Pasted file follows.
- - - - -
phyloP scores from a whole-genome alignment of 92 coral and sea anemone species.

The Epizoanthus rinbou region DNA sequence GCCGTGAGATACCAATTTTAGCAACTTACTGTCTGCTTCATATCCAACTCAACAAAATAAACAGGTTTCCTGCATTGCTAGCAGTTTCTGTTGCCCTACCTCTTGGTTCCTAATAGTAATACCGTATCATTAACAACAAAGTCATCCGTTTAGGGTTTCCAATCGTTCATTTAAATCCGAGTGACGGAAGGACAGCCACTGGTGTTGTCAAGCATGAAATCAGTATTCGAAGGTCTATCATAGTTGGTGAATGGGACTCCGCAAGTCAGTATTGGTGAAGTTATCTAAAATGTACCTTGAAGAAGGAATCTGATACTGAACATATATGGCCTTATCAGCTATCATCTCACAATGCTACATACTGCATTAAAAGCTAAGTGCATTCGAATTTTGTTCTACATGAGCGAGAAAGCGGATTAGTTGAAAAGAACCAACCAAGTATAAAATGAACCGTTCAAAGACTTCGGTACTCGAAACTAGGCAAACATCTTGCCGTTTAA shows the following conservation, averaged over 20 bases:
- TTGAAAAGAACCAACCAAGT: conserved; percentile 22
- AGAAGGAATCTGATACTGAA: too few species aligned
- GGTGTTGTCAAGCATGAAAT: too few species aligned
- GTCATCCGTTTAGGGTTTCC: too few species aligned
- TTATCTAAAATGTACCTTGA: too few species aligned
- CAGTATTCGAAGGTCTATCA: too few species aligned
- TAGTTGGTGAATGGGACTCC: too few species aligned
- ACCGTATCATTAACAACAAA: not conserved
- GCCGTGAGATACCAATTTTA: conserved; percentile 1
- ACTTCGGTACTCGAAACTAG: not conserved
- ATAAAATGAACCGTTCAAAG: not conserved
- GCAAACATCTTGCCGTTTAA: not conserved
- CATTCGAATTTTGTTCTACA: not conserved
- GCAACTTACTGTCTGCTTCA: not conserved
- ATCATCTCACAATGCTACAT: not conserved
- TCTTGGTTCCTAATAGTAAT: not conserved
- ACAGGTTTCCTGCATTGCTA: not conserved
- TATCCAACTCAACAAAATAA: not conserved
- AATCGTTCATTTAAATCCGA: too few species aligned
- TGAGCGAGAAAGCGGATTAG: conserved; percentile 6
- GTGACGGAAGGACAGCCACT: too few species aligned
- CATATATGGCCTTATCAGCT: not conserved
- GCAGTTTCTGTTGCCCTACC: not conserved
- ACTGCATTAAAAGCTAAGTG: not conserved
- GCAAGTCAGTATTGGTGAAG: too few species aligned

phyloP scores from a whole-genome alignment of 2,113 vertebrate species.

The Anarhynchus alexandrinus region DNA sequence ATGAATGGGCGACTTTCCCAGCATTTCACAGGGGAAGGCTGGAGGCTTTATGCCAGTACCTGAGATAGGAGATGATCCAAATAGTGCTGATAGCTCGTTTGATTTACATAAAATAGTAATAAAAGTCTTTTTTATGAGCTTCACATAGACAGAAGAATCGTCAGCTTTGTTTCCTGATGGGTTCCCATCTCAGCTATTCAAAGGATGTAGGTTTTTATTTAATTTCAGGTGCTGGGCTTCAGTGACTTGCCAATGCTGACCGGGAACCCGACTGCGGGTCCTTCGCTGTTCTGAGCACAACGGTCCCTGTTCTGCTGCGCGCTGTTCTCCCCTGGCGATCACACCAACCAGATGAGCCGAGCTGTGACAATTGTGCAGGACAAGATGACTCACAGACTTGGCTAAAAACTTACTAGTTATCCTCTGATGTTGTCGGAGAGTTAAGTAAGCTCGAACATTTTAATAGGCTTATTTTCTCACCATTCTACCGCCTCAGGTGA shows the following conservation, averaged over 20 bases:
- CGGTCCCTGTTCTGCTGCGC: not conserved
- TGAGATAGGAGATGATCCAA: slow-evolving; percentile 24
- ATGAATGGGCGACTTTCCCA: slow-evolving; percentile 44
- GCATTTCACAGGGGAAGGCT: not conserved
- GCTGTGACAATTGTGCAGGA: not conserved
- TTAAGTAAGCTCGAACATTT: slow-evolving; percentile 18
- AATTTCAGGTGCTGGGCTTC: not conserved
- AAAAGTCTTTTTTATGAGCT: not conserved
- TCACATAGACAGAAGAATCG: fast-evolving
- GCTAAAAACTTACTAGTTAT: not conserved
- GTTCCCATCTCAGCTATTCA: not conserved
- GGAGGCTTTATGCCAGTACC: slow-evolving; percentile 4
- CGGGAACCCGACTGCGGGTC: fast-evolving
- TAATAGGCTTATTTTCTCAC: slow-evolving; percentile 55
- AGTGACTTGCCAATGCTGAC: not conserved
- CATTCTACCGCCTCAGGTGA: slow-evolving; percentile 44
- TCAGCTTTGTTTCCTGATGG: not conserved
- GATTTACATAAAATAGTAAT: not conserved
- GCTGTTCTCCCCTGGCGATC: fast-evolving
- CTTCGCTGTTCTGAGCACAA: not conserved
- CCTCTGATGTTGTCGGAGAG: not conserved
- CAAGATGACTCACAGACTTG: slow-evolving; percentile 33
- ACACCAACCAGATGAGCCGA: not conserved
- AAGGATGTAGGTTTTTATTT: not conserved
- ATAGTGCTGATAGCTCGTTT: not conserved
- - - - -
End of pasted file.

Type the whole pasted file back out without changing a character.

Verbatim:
phyloP scores from a whole-genome alignment of 92 coral and sea anemone species.

The Epizoanthus rinbou region DNA sequence GCCGTGAGATACCAATTTTAGCAACTTACTGTCTGCTTCATATCCAACTCAACAAAATAAACAGGTTTCCTGCATTGCTAGCAGTTTCTGTTGCCCTACCTCTTGGTTCCTAATAGTAATACCGTATCATTAACAACAAAGTCATCCGTTTAGGGTTTCCAATCGTTCATTTAAATCCGAGTGACGGAAGGACAGCCACTGGTGTTGTCAAGCATGAAATCAGTATTCGAAGGTCTATCATAGTTGGTGAATGGGACTCCGCAAGTCAGTATTGGTGAAGTTATCTAAAATGTACCTTGAAGAAGGAATCTGATACTGAACATATATGGCCTTATCAGCTATCATCTCACAATGCTACATACTGCATTAAAAGCTAAGTGCATTCGAATTTTGTTCTACATGAGCGAGAAAGCGGATTAGTTGAAAAGAACCAACCAAGTATAAAATGAACCGTTCAAAGACTTCGGTACTCGAAACTAGGCAAACATCTTGCCGTTTAA shows the following conservation, averaged over 20 bases:
- TTGAAAAGAACCAACCAAGT: conserved; percentile 22
- AGAAGGAATCTGATACTGAA: too few species aligned
- GGTGTTGTCAAGCATGAAAT: too few species aligned
- GTCATCCGTTTAGGGTTTCC: too few species aligned
- TTATCTAAAATGTACCTTGA: too few species aligned
- CAGTATTCGAAGGTCTATCA: too few species aligned
- TAGTTGGTGAATGGGACTCC: too few species aligned
- ACCGTATCATTAACAACAAA: not conserved
- GCCGTGAGATACCAATTTTA: conserved; percentile 1
- ACTTCGGTACTCGAAACTAG: not conserved
- ATAAAATGAACCGTTCAAAG: not conserved
- GCAAACATCTTGCCGTTTAA: not conserved
- CATTCGAATTTTGTTCTACA: not conserved
- GCAACTTACTGTCTGCTTCA: not conserved
- ATCATCTCACAATGCTACAT: not conserved
- TCTTGGTTCCTAATAGTAAT: not conserved
- ACAGGTTTCCTGCATTGCTA: not conserved
- TATCCAACTCAACAAAATAA: not conserved
- AATCGTTCATTTAAATCCGA: too few species aligned
- TGAGCGAGAAAGCGGATTAG: conserved; percentile 6
- GTGACGGAAGGACAGCCACT: too few species aligned
- CATATATGGCCTTATCAGCT: not conserved
- GCAGTTTCTGTTGCCCTACC: not conserved
- ACTGCATTAAAAGCTAAGTG: not conserved
- GCAAGTCAGTATTGGTGAAG: too few species aligned

phyloP scores from a whole-genome alignment of 2,113 vertebrate species.

The Anarhynchus alexandrinus region DNA sequence ATGAATGGGCGACTTTCCCAGCATTTCACAGGGGAAGGCTGGAGGCTTTATGCCAGTACCTGAGATAGGAGATGATCCAAATAGTGCTGATAGCTCGTTTGATTTACATAAAATAGTAATAAAAGTCTTTTTTATGAGCTTCACATAGACAGAAGAATCGTCAGCTTTGTTTCCTGATGGGTTCCCATCTCAGCTATTCAAAGGATGTAGGTTTTTATTTAATTTCAGGTGCTGGGCTTCAGTGACTTGCCAATGCTGACCGGGAACCCGACTGCGGGTCCTTCGCTGTTCTGAGCACAACGGTCCCTGTTCTGCTGCGCGCTGTTCTCCCCTGGCGATCACACCAACCAGATGAGCCGAGCTGTGACAATTGTGCAGGACAAGATGACTCACAGACTTGGCTAAAAACTTACTAGTTATCCTCTGATGTTGTCGGAGAGTTAAGTAAGCTCGAACATTTTAATAGGCTTATTTTCTCACCATTCTACCGCCTCAGGTGA shows the following conservation, averaged over 20 bases:
- CGGTCCCTGTTCTGCTGCGC: not conserved
- TGAGATAGGAGATGATCCAA: slow-evolving; percentile 24
- ATGAATGGGCGACTTTCCCA: slow-evolving; percentile 44
- GCATTTCACAGGGGAAGGCT: not conserved
- GCTGTGACAATTGTGCAGGA: not conserved
- TTAAGTAAGCTCGAACATTT: slow-evolving; percentile 18
- AATTTCAGGTGCTGGGCTTC: not conserved
- AAAAGTCTTTTTTATGAGCT: not conserved
- TCACATAGACAGAAGAATCG: fast-evolving
- GCTAAAAACTTACTAGTTAT: not conserved
- GTTCCCATCTCAGCTATTCA: not conserved
- GGAGGCTTTATGCCAGTACC: slow-evolving; percentile 4
- CGGGAACCCGACTGCGGGTC: fast-evolving
- TAATAGGCTTATTTTCTCAC: slow-evolving; percentile 55
- AGTGACTTGCCAATGCTGAC: not conserved
- CATTCTACCGCCTCAGGTGA: slow-evolving; percentile 44
- TCAGCTTTGTTTCCTGATGG: not conserved
- GATTTACATAAAATAGTAAT: not conserved
- GCTGTTCTCCCCTGGCGATC: fast-evolving
- CTTCGCTGTTCTGAGCACAA: not conserved
- CCTCTGATGTTGTCGGAGAG: not conserved
- CAAGATGACTCACAGACTTG: slow-evolving; percentile 33
- ACACCAACCAGATGAGCCGA: not conserved
- AAGGATGTAGGTTTTTATTT: not conserved
- ATAGTGCTGATAGCTCGTTT: not conserved